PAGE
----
Tarot Plain & Simple offers modern and up-to-date interpretations for all 78 cards. Once you know these basics, you'll be able to easily branch out into more advanced and complex tarot books. Throughout this plain and simple book, the author discusses various card groups for interpretation, focusing mainly on the Celtic cross spread.


Leanna Greenaway
Leanna Greenaway has her own monthly column in Take a Break’s Fate & Fortune magazine. As their resident witch, she answers reader's questions and offers quick and easy spells to combat problems. She is the author of Practical Spellcraft and Wicca Plain & Simple and the cofounder of the Psychic Study Centre. She lives in the south of England. You can visit her website here: http://www.leannagreenaway.co.uk/


Measuring 5 1/2 inches wide by 8 inches high, Tarot Plain & Simple is 176 pages long. Illustrations are black-and-white line art with Tarot card images derived from the Waite Deck created by Red Wheel/Weiser, LLC. Text is black printed on white paper. Font size and style are easy to read. White space is used liberally, adding to the pleasant reading experience.

In Chapter 1 – First Steps on the Path of Tarot – Greenaway discusses her approach to the study of Tarot (“modern and up-to-date translations for all seventy-eight cards”). Contrary to some Tarot teachers, who insist that your first deck should be a gift from someone else, Greenaway’s view is that choosing your own deck is preferable. She provides very specific instructions for storing the cards (wooden box, wrapped in silk). She then proceeds to discuss what it means to be “psychic” and how the Tarot “is the key to unlocking the psyche.”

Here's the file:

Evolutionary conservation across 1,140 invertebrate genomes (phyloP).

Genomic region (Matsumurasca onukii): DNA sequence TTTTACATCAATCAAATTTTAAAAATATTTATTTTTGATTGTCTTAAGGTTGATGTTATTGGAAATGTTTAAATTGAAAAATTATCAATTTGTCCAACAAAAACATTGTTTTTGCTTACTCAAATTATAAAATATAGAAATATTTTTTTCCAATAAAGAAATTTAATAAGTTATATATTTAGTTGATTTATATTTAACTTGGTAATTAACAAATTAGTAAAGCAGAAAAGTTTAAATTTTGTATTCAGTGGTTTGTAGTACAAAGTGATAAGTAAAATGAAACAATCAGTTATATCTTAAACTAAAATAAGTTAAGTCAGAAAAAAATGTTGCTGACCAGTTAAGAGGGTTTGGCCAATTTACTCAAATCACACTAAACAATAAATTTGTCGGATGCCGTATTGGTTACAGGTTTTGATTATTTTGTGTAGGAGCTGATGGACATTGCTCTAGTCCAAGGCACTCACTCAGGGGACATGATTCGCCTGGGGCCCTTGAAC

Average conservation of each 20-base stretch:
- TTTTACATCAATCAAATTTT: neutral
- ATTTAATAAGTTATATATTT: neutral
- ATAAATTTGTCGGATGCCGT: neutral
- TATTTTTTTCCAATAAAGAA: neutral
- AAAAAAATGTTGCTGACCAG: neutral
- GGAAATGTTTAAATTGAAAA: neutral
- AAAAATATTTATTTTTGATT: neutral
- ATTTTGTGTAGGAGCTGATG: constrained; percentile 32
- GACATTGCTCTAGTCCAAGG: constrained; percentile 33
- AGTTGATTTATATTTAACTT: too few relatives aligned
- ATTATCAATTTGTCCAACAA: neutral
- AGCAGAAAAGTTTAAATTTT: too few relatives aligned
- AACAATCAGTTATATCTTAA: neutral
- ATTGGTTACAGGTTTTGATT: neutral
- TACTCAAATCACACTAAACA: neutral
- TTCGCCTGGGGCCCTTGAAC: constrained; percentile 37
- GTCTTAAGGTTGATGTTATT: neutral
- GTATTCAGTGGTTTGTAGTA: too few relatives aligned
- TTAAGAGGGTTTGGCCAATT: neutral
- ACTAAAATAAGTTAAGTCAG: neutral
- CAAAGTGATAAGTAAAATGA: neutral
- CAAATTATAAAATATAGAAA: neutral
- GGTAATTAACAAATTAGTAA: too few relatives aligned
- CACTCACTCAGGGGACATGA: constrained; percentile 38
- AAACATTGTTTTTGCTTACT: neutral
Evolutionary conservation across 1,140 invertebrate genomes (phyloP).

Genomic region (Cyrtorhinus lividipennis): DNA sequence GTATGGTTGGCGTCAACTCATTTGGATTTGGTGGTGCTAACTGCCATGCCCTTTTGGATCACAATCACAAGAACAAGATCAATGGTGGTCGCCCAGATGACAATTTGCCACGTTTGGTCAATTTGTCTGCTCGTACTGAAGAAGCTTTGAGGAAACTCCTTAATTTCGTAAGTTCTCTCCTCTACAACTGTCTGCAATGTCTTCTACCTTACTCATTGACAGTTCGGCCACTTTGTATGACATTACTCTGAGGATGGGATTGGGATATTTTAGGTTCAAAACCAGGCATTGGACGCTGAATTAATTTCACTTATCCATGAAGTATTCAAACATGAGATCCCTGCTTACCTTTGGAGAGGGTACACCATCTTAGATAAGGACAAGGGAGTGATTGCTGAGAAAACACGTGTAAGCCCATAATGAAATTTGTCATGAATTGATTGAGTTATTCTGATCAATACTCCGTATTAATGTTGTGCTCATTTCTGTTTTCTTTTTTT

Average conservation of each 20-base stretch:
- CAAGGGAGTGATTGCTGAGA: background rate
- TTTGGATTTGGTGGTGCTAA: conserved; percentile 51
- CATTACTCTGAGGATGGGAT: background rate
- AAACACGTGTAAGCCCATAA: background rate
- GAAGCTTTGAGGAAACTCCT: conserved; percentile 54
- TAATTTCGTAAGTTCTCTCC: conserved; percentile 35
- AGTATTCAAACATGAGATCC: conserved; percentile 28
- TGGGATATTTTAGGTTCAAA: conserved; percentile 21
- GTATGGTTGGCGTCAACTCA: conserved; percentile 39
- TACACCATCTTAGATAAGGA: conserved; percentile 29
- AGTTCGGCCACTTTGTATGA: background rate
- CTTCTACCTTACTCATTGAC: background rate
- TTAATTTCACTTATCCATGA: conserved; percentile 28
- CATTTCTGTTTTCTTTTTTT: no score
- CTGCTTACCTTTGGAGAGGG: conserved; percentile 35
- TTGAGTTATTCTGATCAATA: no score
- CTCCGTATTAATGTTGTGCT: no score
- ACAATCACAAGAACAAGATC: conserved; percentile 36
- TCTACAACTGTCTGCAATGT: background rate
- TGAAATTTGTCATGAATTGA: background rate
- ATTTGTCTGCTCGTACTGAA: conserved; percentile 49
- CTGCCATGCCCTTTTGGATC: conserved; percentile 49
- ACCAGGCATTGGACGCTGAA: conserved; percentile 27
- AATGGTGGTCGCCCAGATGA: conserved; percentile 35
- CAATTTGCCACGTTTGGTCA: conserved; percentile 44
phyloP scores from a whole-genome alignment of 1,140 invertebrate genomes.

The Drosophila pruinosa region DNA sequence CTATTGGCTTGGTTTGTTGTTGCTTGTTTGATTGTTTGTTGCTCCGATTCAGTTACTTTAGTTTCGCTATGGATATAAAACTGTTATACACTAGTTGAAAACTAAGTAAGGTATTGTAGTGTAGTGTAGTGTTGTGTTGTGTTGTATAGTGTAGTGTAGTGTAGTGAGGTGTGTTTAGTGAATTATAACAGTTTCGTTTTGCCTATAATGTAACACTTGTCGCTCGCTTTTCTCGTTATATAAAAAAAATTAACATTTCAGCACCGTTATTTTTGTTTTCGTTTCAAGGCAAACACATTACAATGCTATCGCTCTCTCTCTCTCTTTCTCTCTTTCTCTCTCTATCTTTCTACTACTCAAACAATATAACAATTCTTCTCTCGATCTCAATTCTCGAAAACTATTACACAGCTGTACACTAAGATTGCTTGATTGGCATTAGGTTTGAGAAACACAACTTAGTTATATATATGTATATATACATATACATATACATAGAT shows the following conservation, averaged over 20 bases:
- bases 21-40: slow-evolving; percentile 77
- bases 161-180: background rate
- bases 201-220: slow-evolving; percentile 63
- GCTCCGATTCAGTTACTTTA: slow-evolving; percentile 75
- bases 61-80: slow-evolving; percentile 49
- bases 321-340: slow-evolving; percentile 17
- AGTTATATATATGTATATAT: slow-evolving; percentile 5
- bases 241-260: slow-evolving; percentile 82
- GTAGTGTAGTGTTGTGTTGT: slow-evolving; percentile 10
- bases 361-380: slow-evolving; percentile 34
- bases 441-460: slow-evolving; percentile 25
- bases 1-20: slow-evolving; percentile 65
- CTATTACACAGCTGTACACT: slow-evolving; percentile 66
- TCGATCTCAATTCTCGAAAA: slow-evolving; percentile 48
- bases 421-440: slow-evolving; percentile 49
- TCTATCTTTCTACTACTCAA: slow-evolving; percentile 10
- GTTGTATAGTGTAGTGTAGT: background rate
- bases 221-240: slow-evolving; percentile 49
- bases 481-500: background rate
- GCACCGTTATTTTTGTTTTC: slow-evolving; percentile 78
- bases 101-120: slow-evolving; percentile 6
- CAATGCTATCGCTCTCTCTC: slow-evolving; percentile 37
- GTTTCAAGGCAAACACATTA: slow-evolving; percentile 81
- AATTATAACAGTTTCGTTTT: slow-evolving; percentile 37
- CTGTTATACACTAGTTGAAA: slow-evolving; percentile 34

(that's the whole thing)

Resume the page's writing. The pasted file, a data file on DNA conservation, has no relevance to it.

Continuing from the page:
Other topics covered in this first chapter are “How Does the Tarot Work?” and “Upright and Reversed Cards.” Also included are “A Few Tips to Help You Along the Way,” including such advice as “Only read for the same person once in three months. Too many readings may confuse the querent” and “Always keep a list of useful phone numbers on your table – therapists, doctors, prevention hotline numbers. With the best will in the world, you will not be able to help everyone – nor should you try…”